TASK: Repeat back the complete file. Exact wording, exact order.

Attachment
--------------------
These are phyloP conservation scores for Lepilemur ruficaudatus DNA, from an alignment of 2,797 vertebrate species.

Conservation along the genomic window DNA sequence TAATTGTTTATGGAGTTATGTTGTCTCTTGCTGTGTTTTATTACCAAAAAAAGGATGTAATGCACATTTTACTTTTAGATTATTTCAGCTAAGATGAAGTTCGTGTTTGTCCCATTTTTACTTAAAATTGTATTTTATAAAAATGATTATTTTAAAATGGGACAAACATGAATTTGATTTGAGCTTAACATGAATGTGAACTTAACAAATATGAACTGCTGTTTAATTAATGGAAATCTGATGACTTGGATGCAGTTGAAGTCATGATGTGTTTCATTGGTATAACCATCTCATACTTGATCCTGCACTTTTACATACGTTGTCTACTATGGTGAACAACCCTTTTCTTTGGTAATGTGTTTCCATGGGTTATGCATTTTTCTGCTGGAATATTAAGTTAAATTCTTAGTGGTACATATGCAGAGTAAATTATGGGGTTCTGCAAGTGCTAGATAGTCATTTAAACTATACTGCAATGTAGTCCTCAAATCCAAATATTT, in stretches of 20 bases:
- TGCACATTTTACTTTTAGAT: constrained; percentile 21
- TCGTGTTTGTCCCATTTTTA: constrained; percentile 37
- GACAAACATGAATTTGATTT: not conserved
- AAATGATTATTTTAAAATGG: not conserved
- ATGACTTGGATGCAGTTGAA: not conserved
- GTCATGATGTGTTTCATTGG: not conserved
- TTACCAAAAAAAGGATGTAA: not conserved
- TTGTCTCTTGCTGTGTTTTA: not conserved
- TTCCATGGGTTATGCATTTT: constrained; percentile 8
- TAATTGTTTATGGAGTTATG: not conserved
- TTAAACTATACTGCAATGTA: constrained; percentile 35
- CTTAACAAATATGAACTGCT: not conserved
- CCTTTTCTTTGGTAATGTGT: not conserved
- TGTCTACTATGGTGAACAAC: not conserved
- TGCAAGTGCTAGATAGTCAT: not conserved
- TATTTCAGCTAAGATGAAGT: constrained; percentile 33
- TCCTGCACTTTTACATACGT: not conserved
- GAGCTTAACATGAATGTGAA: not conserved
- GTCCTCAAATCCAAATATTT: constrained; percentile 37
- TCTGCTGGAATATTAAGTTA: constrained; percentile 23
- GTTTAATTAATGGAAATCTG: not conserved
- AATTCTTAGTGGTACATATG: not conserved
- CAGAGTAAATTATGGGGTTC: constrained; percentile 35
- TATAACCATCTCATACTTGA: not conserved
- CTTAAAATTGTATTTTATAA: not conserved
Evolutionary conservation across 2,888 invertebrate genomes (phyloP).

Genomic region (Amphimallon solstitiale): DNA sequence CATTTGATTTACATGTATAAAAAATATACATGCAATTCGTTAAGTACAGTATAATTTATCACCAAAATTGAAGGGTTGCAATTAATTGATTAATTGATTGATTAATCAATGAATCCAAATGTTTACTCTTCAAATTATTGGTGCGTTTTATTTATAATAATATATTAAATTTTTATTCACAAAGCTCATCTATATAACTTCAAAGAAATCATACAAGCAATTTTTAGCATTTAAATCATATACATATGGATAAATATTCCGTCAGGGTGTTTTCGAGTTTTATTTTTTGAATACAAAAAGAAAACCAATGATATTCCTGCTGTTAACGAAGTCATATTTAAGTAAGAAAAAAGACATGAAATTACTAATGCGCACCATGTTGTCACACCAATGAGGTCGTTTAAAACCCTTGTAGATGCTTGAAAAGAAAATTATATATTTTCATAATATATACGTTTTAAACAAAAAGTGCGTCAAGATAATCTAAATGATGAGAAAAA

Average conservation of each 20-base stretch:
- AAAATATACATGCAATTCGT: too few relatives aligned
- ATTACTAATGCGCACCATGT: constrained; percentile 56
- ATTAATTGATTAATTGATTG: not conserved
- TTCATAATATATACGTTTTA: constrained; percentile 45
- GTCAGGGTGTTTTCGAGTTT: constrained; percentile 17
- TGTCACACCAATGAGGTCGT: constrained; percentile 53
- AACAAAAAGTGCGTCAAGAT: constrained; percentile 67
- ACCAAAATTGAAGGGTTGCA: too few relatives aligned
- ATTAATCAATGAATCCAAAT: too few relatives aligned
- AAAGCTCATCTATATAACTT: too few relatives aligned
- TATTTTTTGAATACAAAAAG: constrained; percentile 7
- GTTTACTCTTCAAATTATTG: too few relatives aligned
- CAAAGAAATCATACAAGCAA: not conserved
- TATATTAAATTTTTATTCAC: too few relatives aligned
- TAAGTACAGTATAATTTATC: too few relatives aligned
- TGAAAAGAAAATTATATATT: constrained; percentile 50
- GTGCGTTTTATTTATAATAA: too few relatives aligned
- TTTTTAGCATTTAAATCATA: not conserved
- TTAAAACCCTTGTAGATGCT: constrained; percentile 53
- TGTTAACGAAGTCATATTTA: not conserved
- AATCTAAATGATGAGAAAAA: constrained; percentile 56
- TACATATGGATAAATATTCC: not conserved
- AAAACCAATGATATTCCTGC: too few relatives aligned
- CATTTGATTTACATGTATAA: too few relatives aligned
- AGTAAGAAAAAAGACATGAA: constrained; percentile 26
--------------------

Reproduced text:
These are phyloP conservation scores for Lepilemur ruficaudatus DNA, from an alignment of 2,797 vertebrate species.

Conservation along the genomic window DNA sequence TAATTGTTTATGGAGTTATGTTGTCTCTTGCTGTGTTTTATTACCAAAAAAAGGATGTAATGCACATTTTACTTTTAGATTATTTCAGCTAAGATGAAGTTCGTGTTTGTCCCATTTTTACTTAAAATTGTATTTTATAAAAATGATTATTTTAAAATGGGACAAACATGAATTTGATTTGAGCTTAACATGAATGTGAACTTAACAAATATGAACTGCTGTTTAATTAATGGAAATCTGATGACTTGGATGCAGTTGAAGTCATGATGTGTTTCATTGGTATAACCATCTCATACTTGATCCTGCACTTTTACATACGTTGTCTACTATGGTGAACAACCCTTTTCTTTGGTAATGTGTTTCCATGGGTTATGCATTTTTCTGCTGGAATATTAAGTTAAATTCTTAGTGGTACATATGCAGAGTAAATTATGGGGTTCTGCAAGTGCTAGATAGTCATTTAAACTATACTGCAATGTAGTCCTCAAATCCAAATATTT, in stretches of 20 bases:
- TGCACATTTTACTTTTAGAT: constrained; percentile 21
- TCGTGTTTGTCCCATTTTTA: constrained; percentile 37
- GACAAACATGAATTTGATTT: not conserved
- AAATGATTATTTTAAAATGG: not conserved
- ATGACTTGGATGCAGTTGAA: not conserved
- GTCATGATGTGTTTCATTGG: not conserved
- TTACCAAAAAAAGGATGTAA: not conserved
- TTGTCTCTTGCTGTGTTTTA: not conserved
- TTCCATGGGTTATGCATTTT: constrained; percentile 8
- TAATTGTTTATGGAGTTATG: not conserved
- TTAAACTATACTGCAATGTA: constrained; percentile 35
- CTTAACAAATATGAACTGCT: not conserved
- CCTTTTCTTTGGTAATGTGT: not conserved
- TGTCTACTATGGTGAACAAC: not conserved
- TGCAAGTGCTAGATAGTCAT: not conserved
- TATTTCAGCTAAGATGAAGT: constrained; percentile 33
- TCCTGCACTTTTACATACGT: not conserved
- GAGCTTAACATGAATGTGAA: not conserved
- GTCCTCAAATCCAAATATTT: constrained; percentile 37
- TCTGCTGGAATATTAAGTTA: constrained; percentile 23
- GTTTAATTAATGGAAATCTG: not conserved
- AATTCTTAGTGGTACATATG: not conserved
- CAGAGTAAATTATGGGGTTC: constrained; percentile 35
- TATAACCATCTCATACTTGA: not conserved
- CTTAAAATTGTATTTTATAA: not conserved
Evolutionary conservation across 2,888 invertebrate genomes (phyloP).

Genomic region (Amphimallon solstitiale): DNA sequence CATTTGATTTACATGTATAAAAAATATACATGCAATTCGTTAAGTACAGTATAATTTATCACCAAAATTGAAGGGTTGCAATTAATTGATTAATTGATTGATTAATCAATGAATCCAAATGTTTACTCTTCAAATTATTGGTGCGTTTTATTTATAATAATATATTAAATTTTTATTCACAAAGCTCATCTATATAACTTCAAAGAAATCATACAAGCAATTTTTAGCATTTAAATCATATACATATGGATAAATATTCCGTCAGGGTGTTTTCGAGTTTTATTTTTTGAATACAAAAAGAAAACCAATGATATTCCTGCTGTTAACGAAGTCATATTTAAGTAAGAAAAAAGACATGAAATTACTAATGCGCACCATGTTGTCACACCAATGAGGTCGTTTAAAACCCTTGTAGATGCTTGAAAAGAAAATTATATATTTTCATAATATATACGTTTTAAACAAAAAGTGCGTCAAGATAATCTAAATGATGAGAAAAA

Average conservation of each 20-base stretch:
- AAAATATACATGCAATTCGT: too few relatives aligned
- ATTACTAATGCGCACCATGT: constrained; percentile 56
- ATTAATTGATTAATTGATTG: not conserved
- TTCATAATATATACGTTTTA: constrained; percentile 45
- GTCAGGGTGTTTTCGAGTTT: constrained; percentile 17
- TGTCACACCAATGAGGTCGT: constrained; percentile 53
- AACAAAAAGTGCGTCAAGAT: constrained; percentile 67
- ACCAAAATTGAAGGGTTGCA: too few relatives aligned
- ATTAATCAATGAATCCAAAT: too few relatives aligned
- AAAGCTCATCTATATAACTT: too few relatives aligned
- TATTTTTTGAATACAAAAAG: constrained; percentile 7
- GTTTACTCTTCAAATTATTG: too few relatives aligned
- CAAAGAAATCATACAAGCAA: not conserved
- TATATTAAATTTTTATTCAC: too few relatives aligned
- TAAGTACAGTATAATTTATC: too few relatives aligned
- TGAAAAGAAAATTATATATT: constrained; percentile 50
- GTGCGTTTTATTTATAATAA: too few relatives aligned
- TTTTTAGCATTTAAATCATA: not conserved
- TTAAAACCCTTGTAGATGCT: constrained; percentile 53
- TGTTAACGAAGTCATATTTA: not conserved
- AATCTAAATGATGAGAAAAA: constrained; percentile 56
- TACATATGGATAAATATTCC: not conserved
- AAAACCAATGATATTCCTGC: too few relatives aligned
- CATTTGATTTACATGTATAA: too few relatives aligned
- AGTAAGAAAAAAGACATGAA: constrained; percentile 26